So you’ve found the perfect partner and the perfect home; now it’s time to find the perfect homeowners insurance policy. Scary as it may seem, getting the right insurance is one of those things in life that you should research thoroughly. Though many first-time homeowners simply consider the financial burden of making monthly insurance payments, those who are more experienced know that making a good choice is a more complex process. What follows are three tips on what to consider when making an insurance rate comparison and buying your first homeowners insurance policy.
Tip #1 Does the insurance policy offer enough coverage? In the event of severe damages or even total destruction of your home, you’ll need to know that your insurance policy offers sufficient coverage. It’s important to know that repair and replacement costs run higher than in some areas than others, so do some research to find out how much coverage you realistically need for your home.
Tip #2 Does the policy take devaluation of your property into account? You should decide whether you want a policy that gives you the current replacement value of your property. This may be more expensive, but it can be worth it to keep your own costs low in the event of a claim.
Tip #3 Does the policy include homeowners liability insurance? You need to be legally protected in the event that somebody is harmed or injured while in your home, and you also need to be able to meet any medical costs that might arise as a result of injury.
For first-time homeowners, it may be intimidating to find information on homeowners insurance and comparing coverage rates. This is to help assist you to overcome that anxiety.
To assist in making a personal decision about insurance coverage for your home, you need to understand the basics. The following two terms are essential elements to come to terms with and grasp in order to make an educated decision.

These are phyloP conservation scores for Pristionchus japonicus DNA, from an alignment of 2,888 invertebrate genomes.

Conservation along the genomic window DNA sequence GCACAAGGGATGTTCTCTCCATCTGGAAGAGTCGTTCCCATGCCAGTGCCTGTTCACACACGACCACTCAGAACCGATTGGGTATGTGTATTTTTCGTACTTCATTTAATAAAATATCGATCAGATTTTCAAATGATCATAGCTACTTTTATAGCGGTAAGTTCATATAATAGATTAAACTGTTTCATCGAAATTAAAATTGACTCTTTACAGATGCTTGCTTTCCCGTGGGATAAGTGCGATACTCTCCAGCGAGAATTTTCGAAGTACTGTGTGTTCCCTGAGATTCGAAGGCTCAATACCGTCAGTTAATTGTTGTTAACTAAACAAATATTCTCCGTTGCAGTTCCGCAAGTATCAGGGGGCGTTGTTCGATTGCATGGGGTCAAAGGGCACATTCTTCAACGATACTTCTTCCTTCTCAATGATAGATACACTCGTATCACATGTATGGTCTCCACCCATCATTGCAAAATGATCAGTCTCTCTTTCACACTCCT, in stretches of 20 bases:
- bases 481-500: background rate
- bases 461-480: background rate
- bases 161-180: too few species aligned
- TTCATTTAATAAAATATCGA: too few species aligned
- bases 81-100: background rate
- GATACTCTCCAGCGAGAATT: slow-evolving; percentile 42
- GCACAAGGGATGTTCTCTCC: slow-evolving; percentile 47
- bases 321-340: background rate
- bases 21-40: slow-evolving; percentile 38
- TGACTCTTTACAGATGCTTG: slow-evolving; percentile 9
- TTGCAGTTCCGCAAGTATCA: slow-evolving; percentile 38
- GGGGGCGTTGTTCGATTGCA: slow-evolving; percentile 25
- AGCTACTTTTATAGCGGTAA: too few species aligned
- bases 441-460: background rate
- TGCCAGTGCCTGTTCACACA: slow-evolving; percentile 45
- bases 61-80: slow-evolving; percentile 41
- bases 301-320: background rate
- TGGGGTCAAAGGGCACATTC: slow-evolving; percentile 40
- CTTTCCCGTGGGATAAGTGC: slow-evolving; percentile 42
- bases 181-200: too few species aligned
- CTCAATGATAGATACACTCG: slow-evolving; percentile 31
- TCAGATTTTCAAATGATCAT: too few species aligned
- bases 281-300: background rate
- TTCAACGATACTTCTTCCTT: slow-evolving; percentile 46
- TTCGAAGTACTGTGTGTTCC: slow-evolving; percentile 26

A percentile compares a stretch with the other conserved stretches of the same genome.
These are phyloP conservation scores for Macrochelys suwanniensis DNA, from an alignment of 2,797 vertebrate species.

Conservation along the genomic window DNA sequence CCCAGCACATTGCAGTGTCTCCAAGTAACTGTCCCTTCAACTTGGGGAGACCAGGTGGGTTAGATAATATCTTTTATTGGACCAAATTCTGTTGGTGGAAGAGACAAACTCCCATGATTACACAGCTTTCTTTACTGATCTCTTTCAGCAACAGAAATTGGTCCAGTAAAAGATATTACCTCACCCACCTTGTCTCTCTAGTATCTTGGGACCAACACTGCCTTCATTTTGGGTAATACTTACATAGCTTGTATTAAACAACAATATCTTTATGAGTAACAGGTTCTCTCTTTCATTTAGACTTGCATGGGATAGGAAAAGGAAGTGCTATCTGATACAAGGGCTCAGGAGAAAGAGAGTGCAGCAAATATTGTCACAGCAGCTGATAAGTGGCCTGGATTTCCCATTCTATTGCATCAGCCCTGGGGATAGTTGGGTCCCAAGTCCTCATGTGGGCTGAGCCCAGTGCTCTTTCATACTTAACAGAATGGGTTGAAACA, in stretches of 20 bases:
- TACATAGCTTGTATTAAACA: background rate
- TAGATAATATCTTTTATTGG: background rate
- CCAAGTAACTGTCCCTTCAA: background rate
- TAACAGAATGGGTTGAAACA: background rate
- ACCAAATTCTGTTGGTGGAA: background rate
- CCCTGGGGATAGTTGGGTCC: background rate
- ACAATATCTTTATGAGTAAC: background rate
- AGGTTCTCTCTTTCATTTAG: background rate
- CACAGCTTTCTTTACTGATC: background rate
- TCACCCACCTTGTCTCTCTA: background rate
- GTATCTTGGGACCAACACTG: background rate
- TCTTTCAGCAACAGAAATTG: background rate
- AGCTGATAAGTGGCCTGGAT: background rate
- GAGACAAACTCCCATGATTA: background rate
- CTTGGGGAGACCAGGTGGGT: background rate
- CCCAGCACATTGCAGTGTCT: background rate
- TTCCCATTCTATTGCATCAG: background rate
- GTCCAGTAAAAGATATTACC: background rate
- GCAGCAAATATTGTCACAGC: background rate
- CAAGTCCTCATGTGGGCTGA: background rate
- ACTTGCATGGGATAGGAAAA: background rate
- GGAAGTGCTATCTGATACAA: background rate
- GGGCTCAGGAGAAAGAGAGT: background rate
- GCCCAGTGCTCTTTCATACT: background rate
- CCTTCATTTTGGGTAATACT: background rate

- Homeowners insurance: A policy taken out on your residence. Usually, the policy covers all or a portion of the repair or replacement costs if your home is damaged or destroyed. But, just like car insurance, you can have “riders” added to your policy. These include such things as medical coverage (this is optional on some homeowners insurance policies), coverage for unattached buildings or structures (tool sheds, barns, or similar buildings), and other things.
- Premium: The amount you pay for your homeowners insurance policy. How much that figure is depends on the amount of coverage you purchase. How much coverage you need depends on a number of things. For example, if you still have a mortgage on your home, your mortgage company may require you to carry a certain amount of coverage. If your home is paid off, and is an older home, you may be able to get by with less coverage.
So you’ve finally found the home of your dreams, and you’re getting ready to sign the paperwork. Whether your insurance broker has informed you about homeowner policies or not, it’s also time to compare home insurance policies. Don’t let the excitement of the moment keep you from taking the time to compare home insurance policies. It’s vital that you’re realistic about assessing your new home’s location, as well as your financial position, when requesting quotes.
State Requirements for Home Insurance Policies
Carefully review the state requirements for home insurance policies and how they affect your new purchase. For example, if you live in a state that’s frequently hit by hurricanes, you’ll probably need to insure your home against hurricane damage. The same goes for regions that suffer from floods and earthquakes. Even if home insurance policies are not required to cover these perils, it’s still the smartest course of action if homes in your area are periodically at risk from these types of natural disasters. When determining the amount for which you insure your home and possessions, request quotes for their total replacement value, not just the cash value.
HO-2 Home Insurance Policies
Most home insurance policies are HO-2 types, which are very broad homeowner policies that cover homes and the contents they contain against sixteen perils, including weather damages, vandalism, and burglaries. Depending on the type of home you buy and its location, you may or may not need additional insurance for natural disasters. Once you’ve received a number of quotes for home insurance policies, review them carefully and choose the one that offers you the best coverage for your situation.